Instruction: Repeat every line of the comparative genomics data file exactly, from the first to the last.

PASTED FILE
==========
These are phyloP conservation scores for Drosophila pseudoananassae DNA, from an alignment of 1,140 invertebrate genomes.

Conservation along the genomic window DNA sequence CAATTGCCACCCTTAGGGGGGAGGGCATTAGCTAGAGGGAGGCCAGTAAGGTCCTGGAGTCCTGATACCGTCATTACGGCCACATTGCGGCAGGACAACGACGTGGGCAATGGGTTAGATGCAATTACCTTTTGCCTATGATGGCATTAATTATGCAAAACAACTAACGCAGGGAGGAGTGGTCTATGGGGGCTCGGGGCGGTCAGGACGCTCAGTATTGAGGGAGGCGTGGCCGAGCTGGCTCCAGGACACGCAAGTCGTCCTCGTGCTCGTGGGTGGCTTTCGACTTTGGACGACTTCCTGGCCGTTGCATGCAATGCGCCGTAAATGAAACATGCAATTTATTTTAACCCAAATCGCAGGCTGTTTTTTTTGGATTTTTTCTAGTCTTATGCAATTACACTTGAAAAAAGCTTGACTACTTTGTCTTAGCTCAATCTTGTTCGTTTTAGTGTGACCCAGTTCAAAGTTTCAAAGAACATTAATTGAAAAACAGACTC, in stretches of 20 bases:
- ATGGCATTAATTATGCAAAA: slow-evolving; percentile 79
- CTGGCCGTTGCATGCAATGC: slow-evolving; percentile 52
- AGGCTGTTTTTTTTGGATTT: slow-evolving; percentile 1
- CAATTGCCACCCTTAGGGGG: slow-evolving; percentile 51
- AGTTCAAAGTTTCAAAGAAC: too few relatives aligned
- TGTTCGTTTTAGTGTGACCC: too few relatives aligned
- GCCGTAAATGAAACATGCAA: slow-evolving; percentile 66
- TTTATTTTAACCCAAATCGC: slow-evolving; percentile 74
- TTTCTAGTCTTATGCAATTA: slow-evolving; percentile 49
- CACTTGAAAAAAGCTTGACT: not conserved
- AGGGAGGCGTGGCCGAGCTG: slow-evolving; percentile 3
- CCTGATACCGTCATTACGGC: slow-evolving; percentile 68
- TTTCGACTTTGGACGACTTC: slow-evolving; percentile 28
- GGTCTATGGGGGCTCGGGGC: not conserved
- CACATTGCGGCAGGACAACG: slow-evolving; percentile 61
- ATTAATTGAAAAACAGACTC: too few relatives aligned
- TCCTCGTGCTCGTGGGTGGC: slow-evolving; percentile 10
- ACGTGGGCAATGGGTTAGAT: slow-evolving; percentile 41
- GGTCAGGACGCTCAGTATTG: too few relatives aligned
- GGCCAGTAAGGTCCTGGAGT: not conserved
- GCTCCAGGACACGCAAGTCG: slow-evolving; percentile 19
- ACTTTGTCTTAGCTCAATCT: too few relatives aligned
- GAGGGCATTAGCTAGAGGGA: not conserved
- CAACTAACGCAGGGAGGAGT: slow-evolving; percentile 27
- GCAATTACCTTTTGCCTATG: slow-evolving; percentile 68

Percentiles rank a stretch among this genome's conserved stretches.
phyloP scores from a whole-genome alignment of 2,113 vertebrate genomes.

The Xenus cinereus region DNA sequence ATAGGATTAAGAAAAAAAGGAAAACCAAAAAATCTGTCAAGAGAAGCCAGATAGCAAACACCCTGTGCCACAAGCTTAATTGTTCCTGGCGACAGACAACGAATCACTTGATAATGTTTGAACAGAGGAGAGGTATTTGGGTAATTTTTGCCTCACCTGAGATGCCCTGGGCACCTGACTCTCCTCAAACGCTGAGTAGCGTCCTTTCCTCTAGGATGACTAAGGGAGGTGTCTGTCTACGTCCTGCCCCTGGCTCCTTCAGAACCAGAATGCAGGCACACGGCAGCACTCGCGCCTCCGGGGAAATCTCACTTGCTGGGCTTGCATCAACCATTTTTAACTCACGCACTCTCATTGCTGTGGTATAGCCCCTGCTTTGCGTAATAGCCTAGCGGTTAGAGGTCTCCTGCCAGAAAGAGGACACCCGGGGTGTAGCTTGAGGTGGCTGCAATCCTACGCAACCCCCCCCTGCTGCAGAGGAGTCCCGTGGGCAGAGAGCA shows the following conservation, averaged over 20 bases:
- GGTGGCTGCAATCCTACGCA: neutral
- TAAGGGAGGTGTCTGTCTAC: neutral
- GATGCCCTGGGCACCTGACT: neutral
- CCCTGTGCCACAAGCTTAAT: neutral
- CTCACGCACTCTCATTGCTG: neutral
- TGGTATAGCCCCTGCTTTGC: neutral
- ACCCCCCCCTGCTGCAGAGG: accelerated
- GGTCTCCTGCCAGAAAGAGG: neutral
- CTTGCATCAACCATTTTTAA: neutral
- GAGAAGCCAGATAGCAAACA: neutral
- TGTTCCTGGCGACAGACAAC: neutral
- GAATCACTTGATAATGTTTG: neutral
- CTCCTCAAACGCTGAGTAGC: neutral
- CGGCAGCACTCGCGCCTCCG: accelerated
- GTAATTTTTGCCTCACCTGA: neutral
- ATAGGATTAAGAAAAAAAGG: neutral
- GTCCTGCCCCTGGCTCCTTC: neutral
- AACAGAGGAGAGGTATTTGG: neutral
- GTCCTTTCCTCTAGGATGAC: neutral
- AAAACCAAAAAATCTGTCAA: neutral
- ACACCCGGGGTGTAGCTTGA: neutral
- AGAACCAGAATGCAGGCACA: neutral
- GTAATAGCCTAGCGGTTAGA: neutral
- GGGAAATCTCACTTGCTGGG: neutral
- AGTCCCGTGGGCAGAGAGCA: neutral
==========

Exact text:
These are phyloP conservation scores for Drosophila pseudoananassae DNA, from an alignment of 1,140 invertebrate genomes.

Conservation along the genomic window DNA sequence CAATTGCCACCCTTAGGGGGGAGGGCATTAGCTAGAGGGAGGCCAGTAAGGTCCTGGAGTCCTGATACCGTCATTACGGCCACATTGCGGCAGGACAACGACGTGGGCAATGGGTTAGATGCAATTACCTTTTGCCTATGATGGCATTAATTATGCAAAACAACTAACGCAGGGAGGAGTGGTCTATGGGGGCTCGGGGCGGTCAGGACGCTCAGTATTGAGGGAGGCGTGGCCGAGCTGGCTCCAGGACACGCAAGTCGTCCTCGTGCTCGTGGGTGGCTTTCGACTTTGGACGACTTCCTGGCCGTTGCATGCAATGCGCCGTAAATGAAACATGCAATTTATTTTAACCCAAATCGCAGGCTGTTTTTTTTGGATTTTTTCTAGTCTTATGCAATTACACTTGAAAAAAGCTTGACTACTTTGTCTTAGCTCAATCTTGTTCGTTTTAGTGTGACCCAGTTCAAAGTTTCAAAGAACATTAATTGAAAAACAGACTC, in stretches of 20 bases:
- ATGGCATTAATTATGCAAAA: slow-evolving; percentile 79
- CTGGCCGTTGCATGCAATGC: slow-evolving; percentile 52
- AGGCTGTTTTTTTTGGATTT: slow-evolving; percentile 1
- CAATTGCCACCCTTAGGGGG: slow-evolving; percentile 51
- AGTTCAAAGTTTCAAAGAAC: too few relatives aligned
- TGTTCGTTTTAGTGTGACCC: too few relatives aligned
- GCCGTAAATGAAACATGCAA: slow-evolving; percentile 66
- TTTATTTTAACCCAAATCGC: slow-evolving; percentile 74
- TTTCTAGTCTTATGCAATTA: slow-evolving; percentile 49
- CACTTGAAAAAAGCTTGACT: not conserved
- AGGGAGGCGTGGCCGAGCTG: slow-evolving; percentile 3
- CCTGATACCGTCATTACGGC: slow-evolving; percentile 68
- TTTCGACTTTGGACGACTTC: slow-evolving; percentile 28
- GGTCTATGGGGGCTCGGGGC: not conserved
- CACATTGCGGCAGGACAACG: slow-evolving; percentile 61
- ATTAATTGAAAAACAGACTC: too few relatives aligned
- TCCTCGTGCTCGTGGGTGGC: slow-evolving; percentile 10
- ACGTGGGCAATGGGTTAGAT: slow-evolving; percentile 41
- GGTCAGGACGCTCAGTATTG: too few relatives aligned
- GGCCAGTAAGGTCCTGGAGT: not conserved
- GCTCCAGGACACGCAAGTCG: slow-evolving; percentile 19
- ACTTTGTCTTAGCTCAATCT: too few relatives aligned
- GAGGGCATTAGCTAGAGGGA: not conserved
- CAACTAACGCAGGGAGGAGT: slow-evolving; percentile 27
- GCAATTACCTTTTGCCTATG: slow-evolving; percentile 68

Percentiles rank a stretch among this genome's conserved stretches.
phyloP scores from a whole-genome alignment of 2,113 vertebrate genomes.

The Xenus cinereus region DNA sequence ATAGGATTAAGAAAAAAAGGAAAACCAAAAAATCTGTCAAGAGAAGCCAGATAGCAAACACCCTGTGCCACAAGCTTAATTGTTCCTGGCGACAGACAACGAATCACTTGATAATGTTTGAACAGAGGAGAGGTATTTGGGTAATTTTTGCCTCACCTGAGATGCCCTGGGCACCTGACTCTCCTCAAACGCTGAGTAGCGTCCTTTCCTCTAGGATGACTAAGGGAGGTGTCTGTCTACGTCCTGCCCCTGGCTCCTTCAGAACCAGAATGCAGGCACACGGCAGCACTCGCGCCTCCGGGGAAATCTCACTTGCTGGGCTTGCATCAACCATTTTTAACTCACGCACTCTCATTGCTGTGGTATAGCCCCTGCTTTGCGTAATAGCCTAGCGGTTAGAGGTCTCCTGCCAGAAAGAGGACACCCGGGGTGTAGCTTGAGGTGGCTGCAATCCTACGCAACCCCCCCCTGCTGCAGAGGAGTCCCGTGGGCAGAGAGCA shows the following conservation, averaged over 20 bases:
- GGTGGCTGCAATCCTACGCA: neutral
- TAAGGGAGGTGTCTGTCTAC: neutral
- GATGCCCTGGGCACCTGACT: neutral
- CCCTGTGCCACAAGCTTAAT: neutral
- CTCACGCACTCTCATTGCTG: neutral
- TGGTATAGCCCCTGCTTTGC: neutral
- ACCCCCCCCTGCTGCAGAGG: accelerated
- GGTCTCCTGCCAGAAAGAGG: neutral
- CTTGCATCAACCATTTTTAA: neutral
- GAGAAGCCAGATAGCAAACA: neutral
- TGTTCCTGGCGACAGACAAC: neutral
- GAATCACTTGATAATGTTTG: neutral
- CTCCTCAAACGCTGAGTAGC: neutral
- CGGCAGCACTCGCGCCTCCG: accelerated
- GTAATTTTTGCCTCACCTGA: neutral
- ATAGGATTAAGAAAAAAAGG: neutral
- GTCCTGCCCCTGGCTCCTTC: neutral
- AACAGAGGAGAGGTATTTGG: neutral
- GTCCTTTCCTCTAGGATGAC: neutral
- AAAACCAAAAAATCTGTCAA: neutral
- ACACCCGGGGTGTAGCTTGA: neutral
- AGAACCAGAATGCAGGCACA: neutral
- GTAATAGCCTAGCGGTTAGA: neutral
- GGGAAATCTCACTTGCTGGG: neutral
- AGTCCCGTGGGCAGAGAGCA: neutral